Sam Waltz: Delaware has a date with SCOTUS
It may seem arcane, technical and obscure. Even political.
But Case #19-309, Governor of Delaware v. James R. Adams, which will be heard by the Supreme Court of the United States (SCOTUS) next month, could have one of the biggest impacts in years on the Delaware economy.
At stake is one of Delaware’s most important business assets, the quality of Delaware’s judiciary and its reputation as America’s business court of choice.
“It’s a big one, and it could go either way,” the governor told me last week.
The issue seems to have received only modest press coverage outside the legal industry trade publications here, and less context and perspective. Delaware’s business and civic community, as a result, may not have a great understanding of just what is at risk.
Akin to the intellectual property interests that created business powerhouses here like DuPont, AstraZeneca, Incyte, Ashland (née Hercules), among others, it’s the reputation of Delaware’s court system – based largely on the Court of Chancery’s lack of juries, the strong experience of its jurists as well as stare decisis, the durable quality of the precedents over time in business law – that has made Delaware’s court system effectively a national business court.
Governor v. Adams, or Carney v. Adams, or Delaware v. Adams, however the case will come to be cited, all boils down to politics at home.
But beyond the First State, it’s about primacy of a court system, and the economic benefits of it which has filled many of those glassy Wilmington office towers with many attorneys earning between $500,000 and $2 million a year, with thousands more well-paying jobs also dependent on the industry.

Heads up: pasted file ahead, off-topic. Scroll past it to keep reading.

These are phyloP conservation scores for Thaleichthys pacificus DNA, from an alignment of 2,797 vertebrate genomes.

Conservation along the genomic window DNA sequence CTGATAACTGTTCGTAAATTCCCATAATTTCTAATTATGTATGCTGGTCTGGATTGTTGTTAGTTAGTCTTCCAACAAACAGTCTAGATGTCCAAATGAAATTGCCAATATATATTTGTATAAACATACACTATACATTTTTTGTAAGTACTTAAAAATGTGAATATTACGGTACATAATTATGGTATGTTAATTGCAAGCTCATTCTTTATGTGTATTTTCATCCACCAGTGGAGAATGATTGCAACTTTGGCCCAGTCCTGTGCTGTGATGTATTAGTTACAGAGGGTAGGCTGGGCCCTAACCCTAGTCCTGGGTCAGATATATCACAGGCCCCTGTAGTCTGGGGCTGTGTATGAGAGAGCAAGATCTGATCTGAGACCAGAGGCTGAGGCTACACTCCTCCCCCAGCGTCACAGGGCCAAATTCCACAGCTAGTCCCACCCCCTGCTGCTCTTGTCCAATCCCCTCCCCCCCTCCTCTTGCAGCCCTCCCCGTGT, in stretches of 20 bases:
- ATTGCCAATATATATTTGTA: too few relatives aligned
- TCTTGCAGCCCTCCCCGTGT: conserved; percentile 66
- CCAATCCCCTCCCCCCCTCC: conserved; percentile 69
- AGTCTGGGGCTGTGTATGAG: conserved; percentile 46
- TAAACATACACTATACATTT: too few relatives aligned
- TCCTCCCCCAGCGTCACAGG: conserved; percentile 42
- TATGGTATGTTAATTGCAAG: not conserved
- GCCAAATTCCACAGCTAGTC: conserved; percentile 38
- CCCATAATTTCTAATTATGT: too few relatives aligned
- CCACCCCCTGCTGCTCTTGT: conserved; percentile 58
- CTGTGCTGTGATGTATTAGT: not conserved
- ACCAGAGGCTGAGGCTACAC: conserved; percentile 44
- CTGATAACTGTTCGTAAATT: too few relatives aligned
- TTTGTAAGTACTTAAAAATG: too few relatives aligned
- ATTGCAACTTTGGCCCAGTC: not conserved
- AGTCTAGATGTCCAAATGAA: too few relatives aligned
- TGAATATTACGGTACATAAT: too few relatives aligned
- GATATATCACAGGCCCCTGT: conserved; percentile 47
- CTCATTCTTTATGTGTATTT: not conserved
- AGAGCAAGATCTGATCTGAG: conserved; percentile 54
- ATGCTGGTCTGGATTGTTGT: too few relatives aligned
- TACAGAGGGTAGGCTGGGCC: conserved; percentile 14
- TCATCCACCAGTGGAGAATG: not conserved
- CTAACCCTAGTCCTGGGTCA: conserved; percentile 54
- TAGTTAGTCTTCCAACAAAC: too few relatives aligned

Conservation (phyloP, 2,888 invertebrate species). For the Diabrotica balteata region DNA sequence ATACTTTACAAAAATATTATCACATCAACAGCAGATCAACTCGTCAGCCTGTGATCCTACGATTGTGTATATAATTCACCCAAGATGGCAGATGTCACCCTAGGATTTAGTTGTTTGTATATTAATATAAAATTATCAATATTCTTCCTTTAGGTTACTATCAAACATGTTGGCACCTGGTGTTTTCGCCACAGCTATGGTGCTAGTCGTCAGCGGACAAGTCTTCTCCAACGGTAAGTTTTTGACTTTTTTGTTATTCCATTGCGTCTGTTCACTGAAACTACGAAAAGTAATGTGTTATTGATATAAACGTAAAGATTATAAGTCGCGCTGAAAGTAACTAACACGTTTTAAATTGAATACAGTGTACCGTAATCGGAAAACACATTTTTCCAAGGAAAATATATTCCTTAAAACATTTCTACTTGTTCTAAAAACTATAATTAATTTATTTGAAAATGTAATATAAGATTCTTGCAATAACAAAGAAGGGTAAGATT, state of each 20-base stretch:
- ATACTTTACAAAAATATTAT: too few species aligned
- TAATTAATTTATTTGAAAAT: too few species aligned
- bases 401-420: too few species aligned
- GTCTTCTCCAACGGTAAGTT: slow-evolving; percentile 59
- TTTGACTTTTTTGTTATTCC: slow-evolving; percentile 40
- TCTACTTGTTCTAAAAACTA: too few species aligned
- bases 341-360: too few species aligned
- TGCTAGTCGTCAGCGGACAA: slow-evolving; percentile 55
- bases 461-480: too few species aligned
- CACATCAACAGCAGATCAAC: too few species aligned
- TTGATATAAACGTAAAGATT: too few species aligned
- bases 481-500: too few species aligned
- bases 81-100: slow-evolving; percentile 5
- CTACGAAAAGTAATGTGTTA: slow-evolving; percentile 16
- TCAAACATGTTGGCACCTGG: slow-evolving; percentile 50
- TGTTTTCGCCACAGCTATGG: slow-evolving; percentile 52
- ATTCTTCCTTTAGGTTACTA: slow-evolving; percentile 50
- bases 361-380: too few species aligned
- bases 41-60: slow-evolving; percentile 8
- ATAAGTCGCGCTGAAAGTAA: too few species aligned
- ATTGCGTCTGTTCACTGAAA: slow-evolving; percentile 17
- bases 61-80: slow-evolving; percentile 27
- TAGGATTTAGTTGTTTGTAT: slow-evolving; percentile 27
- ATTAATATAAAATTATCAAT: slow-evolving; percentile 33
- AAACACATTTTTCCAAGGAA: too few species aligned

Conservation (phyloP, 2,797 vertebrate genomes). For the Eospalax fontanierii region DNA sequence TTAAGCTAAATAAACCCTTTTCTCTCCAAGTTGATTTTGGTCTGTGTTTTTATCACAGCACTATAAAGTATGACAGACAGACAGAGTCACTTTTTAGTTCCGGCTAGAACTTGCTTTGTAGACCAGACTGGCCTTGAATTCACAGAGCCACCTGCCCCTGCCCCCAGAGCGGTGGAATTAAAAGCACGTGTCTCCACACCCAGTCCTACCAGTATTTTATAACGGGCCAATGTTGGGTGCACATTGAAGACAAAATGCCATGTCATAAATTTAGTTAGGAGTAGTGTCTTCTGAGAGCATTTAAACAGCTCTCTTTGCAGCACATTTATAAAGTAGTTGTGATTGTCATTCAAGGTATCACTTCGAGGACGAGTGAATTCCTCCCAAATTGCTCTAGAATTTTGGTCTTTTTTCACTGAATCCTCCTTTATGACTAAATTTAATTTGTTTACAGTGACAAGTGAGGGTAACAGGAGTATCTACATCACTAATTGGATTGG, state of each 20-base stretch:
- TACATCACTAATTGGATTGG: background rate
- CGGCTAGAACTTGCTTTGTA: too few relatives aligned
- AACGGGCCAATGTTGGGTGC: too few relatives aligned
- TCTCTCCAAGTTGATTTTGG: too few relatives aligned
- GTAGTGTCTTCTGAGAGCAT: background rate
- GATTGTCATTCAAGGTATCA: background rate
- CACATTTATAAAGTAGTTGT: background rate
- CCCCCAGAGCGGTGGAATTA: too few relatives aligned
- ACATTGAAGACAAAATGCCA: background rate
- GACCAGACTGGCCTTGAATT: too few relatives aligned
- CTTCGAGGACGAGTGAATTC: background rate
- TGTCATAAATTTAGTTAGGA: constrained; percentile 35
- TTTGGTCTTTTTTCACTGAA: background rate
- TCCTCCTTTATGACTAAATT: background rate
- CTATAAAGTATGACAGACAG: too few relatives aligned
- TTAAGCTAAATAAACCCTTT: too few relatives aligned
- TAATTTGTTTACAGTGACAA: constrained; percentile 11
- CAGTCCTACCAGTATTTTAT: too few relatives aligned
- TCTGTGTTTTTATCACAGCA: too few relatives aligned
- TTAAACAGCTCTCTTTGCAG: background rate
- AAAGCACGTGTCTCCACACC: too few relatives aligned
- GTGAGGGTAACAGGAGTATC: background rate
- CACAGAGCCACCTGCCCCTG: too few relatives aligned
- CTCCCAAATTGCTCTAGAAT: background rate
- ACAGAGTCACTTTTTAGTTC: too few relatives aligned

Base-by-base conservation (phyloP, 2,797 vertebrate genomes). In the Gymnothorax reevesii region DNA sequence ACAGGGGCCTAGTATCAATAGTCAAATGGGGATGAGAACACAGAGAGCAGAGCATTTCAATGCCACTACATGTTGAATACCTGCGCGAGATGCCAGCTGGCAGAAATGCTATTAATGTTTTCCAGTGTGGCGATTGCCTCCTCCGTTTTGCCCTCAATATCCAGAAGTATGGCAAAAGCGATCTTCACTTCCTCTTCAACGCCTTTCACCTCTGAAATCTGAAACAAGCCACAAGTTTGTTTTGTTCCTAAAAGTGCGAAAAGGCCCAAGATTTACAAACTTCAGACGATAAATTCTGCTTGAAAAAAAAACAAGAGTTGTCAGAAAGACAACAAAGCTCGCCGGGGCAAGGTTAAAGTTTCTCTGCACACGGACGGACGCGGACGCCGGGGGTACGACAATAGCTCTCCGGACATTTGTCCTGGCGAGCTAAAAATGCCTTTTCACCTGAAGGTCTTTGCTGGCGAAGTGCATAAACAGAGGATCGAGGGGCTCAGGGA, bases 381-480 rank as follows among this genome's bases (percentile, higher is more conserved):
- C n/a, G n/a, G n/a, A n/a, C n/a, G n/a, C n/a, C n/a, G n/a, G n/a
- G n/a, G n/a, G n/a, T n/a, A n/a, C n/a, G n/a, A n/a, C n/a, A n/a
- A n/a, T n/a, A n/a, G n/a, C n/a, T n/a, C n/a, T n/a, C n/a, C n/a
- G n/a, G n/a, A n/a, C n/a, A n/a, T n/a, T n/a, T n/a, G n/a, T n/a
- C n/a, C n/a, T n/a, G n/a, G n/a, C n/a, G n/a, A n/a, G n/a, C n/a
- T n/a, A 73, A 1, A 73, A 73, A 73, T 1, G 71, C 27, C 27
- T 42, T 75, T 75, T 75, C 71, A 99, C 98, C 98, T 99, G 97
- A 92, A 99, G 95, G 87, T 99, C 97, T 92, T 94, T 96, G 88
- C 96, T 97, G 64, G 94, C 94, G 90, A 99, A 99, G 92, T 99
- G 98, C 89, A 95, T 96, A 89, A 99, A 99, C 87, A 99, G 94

Those jobs, this industry, is the envy of states far and wide.
Even some presidential candidates among the Marxist left of the Democratic Party, notably U.S. Sen. Elizabeth Warren, make no secret of their disdain for Delaware’s judicial primacy. Over the years, many other states – among them, New York, Nevada, Louisiana and Florida – have made policy changes regarding their own court systems in their lust for the revenues that follow Delaware’s courts.
At the heart of the issue is “party labels” – whether one registers as a Republican or a Democrat or something else, or not at all – and state Constitution that requires politically balanced Delaware courts, where one party never can have more than one judge more than the other in a particular court, e.g., statewide in the Court of Chancery or the Supreme Court, or on the county trial court benches in the Superior Court.
Tiebreaker, of course, goes to the governor who makes the appointments. If it’s a Democratic governor, expect the edge always will go to a Democratic appointee. If the Republicans ever elect another governor – the last time one was elected was the 1980s – then the GOP attorneys can get a nod for the bench.
Having said that, in my nearly half century in Delaware I’ve never – not once – seen Delaware’s courts operate with a partisan orientation, or even an ideological one. Rather, party in judicial selection is a modest patronage factor. That’s it.
It’s either ambition or principle that seems to be the driving factor that has created Delaware’s day in court in front of SCOTUS.
James R. Adams is a Wilmington attorney with an office on Rodney Square. He once was a Democrat, but decided to become an unaffiliated voter, that is, not identified with either party. Then, because state law allocates judicial selection between Democrats and Republicans, he didn’t meet the political affiliation requirement, but said he’d like to be considered as a judicial candidate.
Federal courts – the Third Circuit – already has ruled against the State of Delaware and for Adams, so the action in front of SCOTUS is the state’s appeal of that ruling. Three outcomes are possible.
SCOTUS can rule for the state and overturn the Third Circuit, for Adams and uphold the Third Circuit, or it can determine that Adams has “no standing,” meaning that he couldn’t prove that he was harmed by the law, and throw out the entire case – leaving the state Constitutional requirement intact.
I pointed out to Gov. Carney that it seems somewhat ironic that a SCOTUS that leans somewhat to the right as a President Trump-influenced court might actually rule for “the Blue State of Delaware” in a way that hurts the fortunes of New York and America’s increasingly leftist political leaders.
“That’s right,” the governor said, and smiled.
Sam Waltz is the publisher emeritus of the Delaware Business Times.